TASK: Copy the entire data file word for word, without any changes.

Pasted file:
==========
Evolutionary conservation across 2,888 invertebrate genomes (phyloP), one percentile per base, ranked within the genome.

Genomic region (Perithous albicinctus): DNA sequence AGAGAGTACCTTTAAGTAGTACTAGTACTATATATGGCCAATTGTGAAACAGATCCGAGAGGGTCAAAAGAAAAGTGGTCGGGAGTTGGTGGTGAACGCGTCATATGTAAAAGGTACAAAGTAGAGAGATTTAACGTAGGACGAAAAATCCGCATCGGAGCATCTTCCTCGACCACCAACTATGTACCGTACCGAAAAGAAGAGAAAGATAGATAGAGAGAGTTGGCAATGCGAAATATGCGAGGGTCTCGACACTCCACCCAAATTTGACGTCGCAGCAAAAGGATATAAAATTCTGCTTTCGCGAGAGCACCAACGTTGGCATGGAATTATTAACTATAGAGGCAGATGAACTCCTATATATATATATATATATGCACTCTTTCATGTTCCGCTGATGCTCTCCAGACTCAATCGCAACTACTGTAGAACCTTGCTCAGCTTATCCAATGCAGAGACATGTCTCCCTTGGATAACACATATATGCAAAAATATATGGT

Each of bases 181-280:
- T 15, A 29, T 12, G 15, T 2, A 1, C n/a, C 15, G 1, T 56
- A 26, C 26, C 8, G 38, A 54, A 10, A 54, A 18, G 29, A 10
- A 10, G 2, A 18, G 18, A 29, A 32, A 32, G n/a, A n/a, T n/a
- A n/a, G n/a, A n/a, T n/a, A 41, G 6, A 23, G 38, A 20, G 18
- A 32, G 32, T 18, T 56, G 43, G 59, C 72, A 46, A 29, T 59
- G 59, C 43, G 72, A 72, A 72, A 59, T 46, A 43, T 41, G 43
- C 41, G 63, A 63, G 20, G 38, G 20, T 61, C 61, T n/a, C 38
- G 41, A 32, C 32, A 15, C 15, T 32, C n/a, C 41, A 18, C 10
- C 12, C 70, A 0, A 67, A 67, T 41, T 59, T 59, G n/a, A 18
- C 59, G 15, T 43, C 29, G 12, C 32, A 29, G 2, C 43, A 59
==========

Evolutionary conservation across 2,888 invertebrate genomes (phyloP), one percentile per base, ranked within the genome.

Genomic region (Perithous albicinctus): DNA sequence AGAGAGTACCTTTAAGTAGTACTAGTACTATATATGGCCAATTGTGAAACAGATCCGAGAGGGTCAAAAGAAAAGTGGTCGGGAGTTGGTGGTGAACGCGTCATATGTAAAAGGTACAAAGTAGAGAGATTTAACGTAGGACGAAAAATCCGCATCGGAGCATCTTCCTCGACCACCAACTATGTACCGTACCGAAAAGAAGAGAAAGATAGATAGAGAGAGTTGGCAATGCGAAATATGCGAGGGTCTCGACACTCCACCCAAATTTGACGTCGCAGCAAAAGGATATAAAATTCTGCTTTCGCGAGAGCACCAACGTTGGCATGGAATTATTAACTATAGAGGCAGATGAACTCCTATATATATATATATATATGCACTCTTTCATGTTCCGCTGATGCTCTCCAGACTCAATCGCAACTACTGTAGAACCTTGCTCAGCTTATCCAATGCAGAGACATGTCTCCCTTGGATAACACATATATGCAAAAATATATGGT

Each of bases 181-280:
- T 15, A 29, T 12, G 15, T 2, A 1, C n/a, C 15, G 1, T 56
- A 26, C 26, C 8, G 38, A 54, A 10, A 54, A 18, G 29, A 10
- A 10, G 2, A 18, G 18, A 29, A 32, A 32, G n/a, A n/a, T n/a
- A n/a, G n/a, A n/a, T n/a, A 41, G 6, A 23, G 38, A 20, G 18
- A 32, G 32, T 18, T 56, G 43, G 59, C 72, A 46, A 29, T 59
- G 59, C 43, G 72, A 72, A 72, A 59, T 46, A 43, T 41, G 43
- C 41, G 63, A 63, G 20, G 38, G 20, T 61, C 61, T n/a, C 38
- G 41, A 32, C 32, A 15, C 15, T 32, C n/a, C 41, A 18, C 10
- C 12, C 70, A 0, A 67, A 67, T 41, T 59, T 59, G n/a, A 18
- C 59, G 15, T 43, C 29, G 12, C 32, A 29, G 2, C 43, A 59